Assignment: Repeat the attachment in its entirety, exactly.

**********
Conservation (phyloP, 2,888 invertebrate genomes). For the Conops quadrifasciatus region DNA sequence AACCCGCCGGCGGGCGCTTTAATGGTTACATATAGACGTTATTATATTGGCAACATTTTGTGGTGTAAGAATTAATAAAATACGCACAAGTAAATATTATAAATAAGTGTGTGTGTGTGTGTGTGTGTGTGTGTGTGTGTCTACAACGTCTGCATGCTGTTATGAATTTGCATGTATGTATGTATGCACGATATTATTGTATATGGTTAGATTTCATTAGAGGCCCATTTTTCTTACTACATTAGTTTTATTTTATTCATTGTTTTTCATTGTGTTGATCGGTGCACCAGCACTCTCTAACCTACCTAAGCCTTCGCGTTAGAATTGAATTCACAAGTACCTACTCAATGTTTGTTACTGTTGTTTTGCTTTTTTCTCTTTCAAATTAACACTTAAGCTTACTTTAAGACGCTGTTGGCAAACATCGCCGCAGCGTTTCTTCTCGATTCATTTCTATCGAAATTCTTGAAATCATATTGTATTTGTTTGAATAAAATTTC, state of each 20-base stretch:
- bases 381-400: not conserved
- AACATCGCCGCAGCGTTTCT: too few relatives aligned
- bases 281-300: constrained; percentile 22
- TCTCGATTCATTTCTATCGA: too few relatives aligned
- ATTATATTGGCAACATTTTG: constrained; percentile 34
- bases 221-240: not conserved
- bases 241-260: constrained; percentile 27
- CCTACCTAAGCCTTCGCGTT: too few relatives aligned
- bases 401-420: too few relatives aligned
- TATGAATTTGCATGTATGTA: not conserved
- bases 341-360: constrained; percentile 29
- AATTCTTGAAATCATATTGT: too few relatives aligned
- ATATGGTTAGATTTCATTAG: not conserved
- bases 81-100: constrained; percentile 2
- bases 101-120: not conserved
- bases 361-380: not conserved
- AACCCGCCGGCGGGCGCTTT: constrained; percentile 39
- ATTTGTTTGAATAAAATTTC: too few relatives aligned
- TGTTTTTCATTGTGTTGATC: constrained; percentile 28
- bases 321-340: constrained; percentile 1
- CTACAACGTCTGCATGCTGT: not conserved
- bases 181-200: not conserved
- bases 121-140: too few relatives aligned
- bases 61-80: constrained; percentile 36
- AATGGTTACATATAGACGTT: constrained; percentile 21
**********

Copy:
Conservation (phyloP, 2,888 invertebrate genomes). For the Conops quadrifasciatus region DNA sequence AACCCGCCGGCGGGCGCTTTAATGGTTACATATAGACGTTATTATATTGGCAACATTTTGTGGTGTAAGAATTAATAAAATACGCACAAGTAAATATTATAAATAAGTGTGTGTGTGTGTGTGTGTGTGTGTGTGTGTGTCTACAACGTCTGCATGCTGTTATGAATTTGCATGTATGTATGTATGCACGATATTATTGTATATGGTTAGATTTCATTAGAGGCCCATTTTTCTTACTACATTAGTTTTATTTTATTCATTGTTTTTCATTGTGTTGATCGGTGCACCAGCACTCTCTAACCTACCTAAGCCTTCGCGTTAGAATTGAATTCACAAGTACCTACTCAATGTTTGTTACTGTTGTTTTGCTTTTTTCTCTTTCAAATTAACACTTAAGCTTACTTTAAGACGCTGTTGGCAAACATCGCCGCAGCGTTTCTTCTCGATTCATTTCTATCGAAATTCTTGAAATCATATTGTATTTGTTTGAATAAAATTTC, state of each 20-base stretch:
- bases 381-400: not conserved
- AACATCGCCGCAGCGTTTCT: too few relatives aligned
- bases 281-300: constrained; percentile 22
- TCTCGATTCATTTCTATCGA: too few relatives aligned
- ATTATATTGGCAACATTTTG: constrained; percentile 34
- bases 221-240: not conserved
- bases 241-260: constrained; percentile 27
- CCTACCTAAGCCTTCGCGTT: too few relatives aligned
- bases 401-420: too few relatives aligned
- TATGAATTTGCATGTATGTA: not conserved
- bases 341-360: constrained; percentile 29
- AATTCTTGAAATCATATTGT: too few relatives aligned
- ATATGGTTAGATTTCATTAG: not conserved
- bases 81-100: constrained; percentile 2
- bases 101-120: not conserved
- bases 361-380: not conserved
- AACCCGCCGGCGGGCGCTTT: constrained; percentile 39
- ATTTGTTTGAATAAAATTTC: too few relatives aligned
- TGTTTTTCATTGTGTTGATC: constrained; percentile 28
- bases 321-340: constrained; percentile 1
- CTACAACGTCTGCATGCTGT: not conserved
- bases 181-200: not conserved
- bases 121-140: too few relatives aligned
- bases 61-80: constrained; percentile 36
- AATGGTTACATATAGACGTT: constrained; percentile 21